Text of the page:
The ancient Carian city of Kaunos lies here with its ruins dating back to the 3rd Century BC. Thought to have been named after Caunus the grandson of Meander the river god. The Dalyan channel, through which water circulates between the Mediterranean and Koycegiz Lake, winds its way down past the ancient rock tombs to the sea, via a small network of lakes and waterways, through the rustling reed beds rising between 3-5m in height. With its mixture of fresh and salt water, these wetlands are now home to a vast number of fish and other water life, as well many species of birds which feed on them such as the sparrow hawk, crane, kingfisher and jay. The stork is also native to this area migrating here at the end of March to nest until the end of August.
According to the historian Herodotus, the region was first settled by the Cretans in about 2000 BC, then later by the Carians and Greeks. The citizens of Caunos believed themselves to be descendants of immigrants from Crete, but spoke with a language resembling Carian. Caunos was known to have been one of the leading cities of Caria and was subsequently ruled by many over the centuries, including Rhodians, Greeks, Persians and Romans.
In ancient times Caunos was an important seaport supporting trade in fish, salt, fruit and slaves. Resin and pitch from the pine forests of this region were collected and used for shipbuilding and repairing in the harbour of Caunos. Despite this apparent prosperity, Caunos was always considered to be an unhealthy city. The city was famed for its figs and the fruit was erroneously deemed responsible for the citizens’ disease. The marshland, which had built up over the centuries by the silting of the river, was the perfect breeding ground for mosquitoes and as a result the population suffered in fact from malaria. By 1948 malaria had been eradicated, but mosquitoes are still prevalent in Dalyan today.
To visit the tombs you can pay to be rowed across the river from the jetty on Yali Sokak and it is a twenty five minute walk to the site. The theatre is very well preserved and parts of an acropolis, baths and basilica and defensive walls are nearby.
If you dine on the river at night the tombs are lit up and make the most dramatic backdrop and setting.
The best time to visit Caunos is late afternoon, when there are fewer visitors and a more evocative atmosphere.
The ancient poet, Strabo, mentioned in his writing that “the population of Caunos moved around very slowly and had a greenish hue to their skin”.
Caunos and the principal Lycian City of Xanthos were the only two to resist when Harpagus attempted to conquer the region in the 6th Century BC. When Caunos eventually did fall under the Persian invasion, the desperate citizens gathered their families and retreated into the Acropolis where they made a funeral pyre with all their belongings, their men fighting to the death.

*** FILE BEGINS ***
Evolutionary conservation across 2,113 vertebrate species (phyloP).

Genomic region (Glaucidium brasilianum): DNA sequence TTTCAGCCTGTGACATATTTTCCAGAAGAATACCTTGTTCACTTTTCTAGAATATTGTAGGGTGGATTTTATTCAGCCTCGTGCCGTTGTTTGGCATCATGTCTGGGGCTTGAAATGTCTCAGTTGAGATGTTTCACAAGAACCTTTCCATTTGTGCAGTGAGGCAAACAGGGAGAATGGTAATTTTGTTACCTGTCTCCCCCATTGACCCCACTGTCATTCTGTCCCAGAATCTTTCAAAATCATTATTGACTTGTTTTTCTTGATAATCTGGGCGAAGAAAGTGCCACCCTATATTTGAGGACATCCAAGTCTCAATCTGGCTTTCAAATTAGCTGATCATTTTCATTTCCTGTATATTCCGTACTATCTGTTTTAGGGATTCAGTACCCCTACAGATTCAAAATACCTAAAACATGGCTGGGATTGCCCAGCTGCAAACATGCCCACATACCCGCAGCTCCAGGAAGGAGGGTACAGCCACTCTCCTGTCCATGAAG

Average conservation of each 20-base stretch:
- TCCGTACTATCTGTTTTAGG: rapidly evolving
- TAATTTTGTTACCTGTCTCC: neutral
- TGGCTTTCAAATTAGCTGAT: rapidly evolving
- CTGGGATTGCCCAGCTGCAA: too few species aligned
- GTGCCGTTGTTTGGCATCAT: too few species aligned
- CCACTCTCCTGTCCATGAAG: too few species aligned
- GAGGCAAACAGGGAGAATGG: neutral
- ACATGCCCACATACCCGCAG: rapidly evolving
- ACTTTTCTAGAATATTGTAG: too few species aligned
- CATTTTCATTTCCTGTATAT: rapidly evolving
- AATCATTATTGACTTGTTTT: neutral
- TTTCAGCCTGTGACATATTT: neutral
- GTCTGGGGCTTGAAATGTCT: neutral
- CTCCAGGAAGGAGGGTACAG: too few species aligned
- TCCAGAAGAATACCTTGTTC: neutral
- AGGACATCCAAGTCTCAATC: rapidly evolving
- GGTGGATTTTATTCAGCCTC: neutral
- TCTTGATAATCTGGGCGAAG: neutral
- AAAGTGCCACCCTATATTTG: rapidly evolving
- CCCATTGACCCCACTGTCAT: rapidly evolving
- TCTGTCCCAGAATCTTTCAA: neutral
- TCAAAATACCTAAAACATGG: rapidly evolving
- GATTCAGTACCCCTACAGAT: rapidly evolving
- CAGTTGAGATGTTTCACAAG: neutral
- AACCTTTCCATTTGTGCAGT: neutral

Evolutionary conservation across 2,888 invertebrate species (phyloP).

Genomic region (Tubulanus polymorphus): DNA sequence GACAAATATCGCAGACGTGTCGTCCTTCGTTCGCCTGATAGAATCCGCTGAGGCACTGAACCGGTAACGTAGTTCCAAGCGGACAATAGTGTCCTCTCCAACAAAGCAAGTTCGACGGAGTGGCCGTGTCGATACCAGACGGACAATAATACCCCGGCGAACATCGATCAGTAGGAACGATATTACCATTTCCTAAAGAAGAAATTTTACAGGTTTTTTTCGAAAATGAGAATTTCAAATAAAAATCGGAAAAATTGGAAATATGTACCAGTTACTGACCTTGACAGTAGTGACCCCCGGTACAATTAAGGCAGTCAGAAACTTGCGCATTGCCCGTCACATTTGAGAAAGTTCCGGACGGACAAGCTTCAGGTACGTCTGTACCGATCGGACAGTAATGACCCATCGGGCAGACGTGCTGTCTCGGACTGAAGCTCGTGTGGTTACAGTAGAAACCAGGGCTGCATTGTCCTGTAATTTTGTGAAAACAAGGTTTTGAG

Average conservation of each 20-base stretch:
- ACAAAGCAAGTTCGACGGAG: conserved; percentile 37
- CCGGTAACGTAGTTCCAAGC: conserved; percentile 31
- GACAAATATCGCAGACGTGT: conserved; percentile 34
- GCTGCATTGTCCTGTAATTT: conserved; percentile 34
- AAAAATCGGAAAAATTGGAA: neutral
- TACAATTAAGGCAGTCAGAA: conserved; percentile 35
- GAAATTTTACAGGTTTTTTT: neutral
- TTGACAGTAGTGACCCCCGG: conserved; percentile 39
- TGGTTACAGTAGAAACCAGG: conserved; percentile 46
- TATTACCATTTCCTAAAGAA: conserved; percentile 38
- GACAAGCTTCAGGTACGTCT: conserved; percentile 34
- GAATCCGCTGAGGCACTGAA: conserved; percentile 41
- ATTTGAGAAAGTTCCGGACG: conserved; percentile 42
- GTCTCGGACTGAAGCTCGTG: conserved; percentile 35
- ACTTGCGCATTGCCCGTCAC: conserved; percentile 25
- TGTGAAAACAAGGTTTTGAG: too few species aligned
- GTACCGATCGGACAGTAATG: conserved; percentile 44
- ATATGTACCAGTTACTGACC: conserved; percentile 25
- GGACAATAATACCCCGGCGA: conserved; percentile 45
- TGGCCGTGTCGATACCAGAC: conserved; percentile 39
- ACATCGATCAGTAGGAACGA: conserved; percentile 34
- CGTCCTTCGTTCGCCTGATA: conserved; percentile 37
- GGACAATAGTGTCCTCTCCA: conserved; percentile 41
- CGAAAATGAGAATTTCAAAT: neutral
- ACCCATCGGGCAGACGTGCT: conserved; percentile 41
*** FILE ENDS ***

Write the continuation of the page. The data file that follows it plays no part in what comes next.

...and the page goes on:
The Acropolis’ mountain is approximately 150m high and can be seen from far away. The town walls and towers on the northern slope date from the Middle Ages, but the origin of the ruins at the summit date far back into antiquity, circa 300 BC. The theatre, situated close by, has 34 tiers providing seating for about 5,000 people. Stone facing supports the northern part of the theatre, while the southern end is carved into the rocks. To the north of the theatre, a church and a large bath house date from Roman times; an adjacent building was either a temple or a library. Below, evidence of the ancient harbour can be seen with its Agora, reflecting the various civilisations that settled here — Hittite, Hellenistic, Roman and Byzantine.
The ancient harbour, now Sülüklü Göl (Lake of the Leeches), is at present about 3kms from the open sea due to the continuing silting-up process. Excavations are being carried out at the site, but are currently restricted to the area towards the harbour and Agora below the baths.
Kaunos can be reached by rowing boats, located at the far end of Dalyan harbour. The rowing boats are owned by a small Turkish family and charge approx. 3.5ytl to row you across the Dalyan River. When reaching the other side of the river, the walk to the ancient ruins of Kaunos takes around 25 minutes, the path is straight and winds through the start of a small Turkish village where you can see the villagers sometimes selling refreshments such as homemade orange juice and handmade jewellery. Kaunos can be visited throughout the day although it is best to avoid the midday sun. It costs 8 TL to enter the site of the ruins. Cold drinks and refreshments can be purchased on site although it is highly recommended to take plenty of water with you.